Democratic senator Robert Menendez (N.J.) refunded more campaign donations than he took in during the final quarter of 2023, while forking out millions of dollars to lawyers defending him against bribery and foreign agent charges.
Menendez’s campaign paid $2,329,000 to five law firms representing him in the federal case, according to a campaign finance report submitted this week. He raised just $15,795 during the quarter and refunded $16,200 to donors—more than half of the $30,000 Menendez doled out to fundraising consultants during the quarter.
The filing suggests Menendez is using his campaign war chest as little more than a legal defense fund. A federal grand jury in Manhattan indicted Menendez and his wife on Sept. 22, 2023, on charges that they accepted bribes in the form of cash, gold bars, and a Mercedes-Benz in exchange for political favors for a New Jersey real estate developer and Egyptian intelligence operatives. Menendez, 69, allegedly provided the Egyptians with non-public information that he received as chairman of the Senate Foreign Relations Committee.
Menendez, who faces Rep. Andy Kim (N.J.) and New Jersey first lady Tammy Murphy in the Democratic primary, has refused calls from other Democrats to resign from office or drop his bid for another term. He has pleaded not guilty and in a defiant speech on the Senate floor last month claimed he is the target of a politically motivated investigation.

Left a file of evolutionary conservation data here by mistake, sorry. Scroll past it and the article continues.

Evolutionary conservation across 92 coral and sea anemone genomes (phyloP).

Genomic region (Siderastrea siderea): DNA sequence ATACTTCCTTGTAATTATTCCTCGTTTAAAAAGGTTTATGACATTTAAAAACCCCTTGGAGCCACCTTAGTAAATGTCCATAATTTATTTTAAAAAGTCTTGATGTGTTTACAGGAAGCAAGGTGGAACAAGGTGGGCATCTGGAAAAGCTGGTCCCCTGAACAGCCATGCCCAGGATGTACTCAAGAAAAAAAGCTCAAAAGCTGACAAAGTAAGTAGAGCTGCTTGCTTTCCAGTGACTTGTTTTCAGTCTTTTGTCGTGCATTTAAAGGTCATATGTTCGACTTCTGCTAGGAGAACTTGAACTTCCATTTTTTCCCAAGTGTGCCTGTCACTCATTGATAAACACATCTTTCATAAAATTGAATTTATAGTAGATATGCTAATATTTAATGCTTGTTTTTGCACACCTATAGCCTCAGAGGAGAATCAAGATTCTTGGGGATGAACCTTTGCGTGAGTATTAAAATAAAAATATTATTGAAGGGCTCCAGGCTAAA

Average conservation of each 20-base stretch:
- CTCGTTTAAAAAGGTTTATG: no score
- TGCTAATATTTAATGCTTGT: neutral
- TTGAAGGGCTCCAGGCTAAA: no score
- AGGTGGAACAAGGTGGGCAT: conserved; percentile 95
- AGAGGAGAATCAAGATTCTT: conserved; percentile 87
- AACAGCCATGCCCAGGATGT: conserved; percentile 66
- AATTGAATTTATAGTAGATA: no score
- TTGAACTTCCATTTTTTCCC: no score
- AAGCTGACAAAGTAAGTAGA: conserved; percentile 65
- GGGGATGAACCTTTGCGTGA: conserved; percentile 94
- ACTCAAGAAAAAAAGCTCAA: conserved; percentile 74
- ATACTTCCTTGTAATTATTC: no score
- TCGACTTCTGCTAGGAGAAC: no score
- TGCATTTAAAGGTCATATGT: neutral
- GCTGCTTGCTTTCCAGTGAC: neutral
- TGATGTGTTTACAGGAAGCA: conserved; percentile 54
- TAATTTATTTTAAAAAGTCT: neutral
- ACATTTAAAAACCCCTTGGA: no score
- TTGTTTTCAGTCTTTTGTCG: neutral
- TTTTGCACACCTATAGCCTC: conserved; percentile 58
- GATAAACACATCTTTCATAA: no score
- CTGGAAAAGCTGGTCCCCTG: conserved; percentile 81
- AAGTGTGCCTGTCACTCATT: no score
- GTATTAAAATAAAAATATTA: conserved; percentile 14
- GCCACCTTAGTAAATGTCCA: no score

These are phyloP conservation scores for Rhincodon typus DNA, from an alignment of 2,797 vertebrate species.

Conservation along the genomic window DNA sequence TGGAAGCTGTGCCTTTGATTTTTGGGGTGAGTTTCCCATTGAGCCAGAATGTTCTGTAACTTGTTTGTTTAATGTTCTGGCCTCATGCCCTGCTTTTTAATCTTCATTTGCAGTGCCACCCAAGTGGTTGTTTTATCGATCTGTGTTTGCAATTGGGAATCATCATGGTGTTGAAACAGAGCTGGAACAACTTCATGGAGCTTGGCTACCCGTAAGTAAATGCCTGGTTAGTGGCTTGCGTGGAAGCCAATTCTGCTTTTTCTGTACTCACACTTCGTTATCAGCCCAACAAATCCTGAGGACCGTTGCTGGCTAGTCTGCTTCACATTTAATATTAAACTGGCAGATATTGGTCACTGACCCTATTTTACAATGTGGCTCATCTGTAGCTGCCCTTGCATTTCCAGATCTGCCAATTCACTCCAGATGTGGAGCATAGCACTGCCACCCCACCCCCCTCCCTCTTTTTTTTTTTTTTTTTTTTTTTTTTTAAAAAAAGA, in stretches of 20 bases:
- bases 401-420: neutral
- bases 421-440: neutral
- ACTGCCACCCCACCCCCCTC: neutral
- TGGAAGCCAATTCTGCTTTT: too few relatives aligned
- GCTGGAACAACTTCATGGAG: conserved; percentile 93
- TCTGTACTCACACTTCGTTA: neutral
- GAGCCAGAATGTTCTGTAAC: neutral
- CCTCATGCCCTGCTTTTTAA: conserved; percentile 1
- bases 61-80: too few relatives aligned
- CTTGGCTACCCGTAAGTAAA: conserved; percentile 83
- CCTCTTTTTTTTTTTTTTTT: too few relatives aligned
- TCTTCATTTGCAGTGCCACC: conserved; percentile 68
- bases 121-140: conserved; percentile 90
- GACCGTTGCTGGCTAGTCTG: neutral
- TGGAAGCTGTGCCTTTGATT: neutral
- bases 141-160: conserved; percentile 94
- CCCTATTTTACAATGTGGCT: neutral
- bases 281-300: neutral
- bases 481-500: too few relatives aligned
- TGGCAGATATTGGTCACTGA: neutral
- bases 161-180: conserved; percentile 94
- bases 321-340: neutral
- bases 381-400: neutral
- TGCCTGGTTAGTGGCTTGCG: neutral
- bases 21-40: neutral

Menendez still has plenty of loot in the bank. He started the quarter with $8 million and ended with $6 million, according to the campaign filing. Menendez has a separate legal defense fund that has raised just shy of $500,000 since July. The legal fund has paid $46,000 to the law firm of controversial Democratic campaign lawyer Marc Elias, the Washington Free Beacon reported.
Menendez has still found a way to enjoy the finer things in life, even as he faces up to 20 years in prison.
His campaign spent $827 at the St. Regis Bahia resort in Puerto Rico during an annual fundraiser organized by Menendez’s political action committee, New Millennium PAC, the campaign filing shows.
The fundraiser appears to have been a bust. The PAC raised $44,000 in the quarter but spent more than $100,000 in lodging expenses at the Ritz-Carlton in Puerto Rico for the event.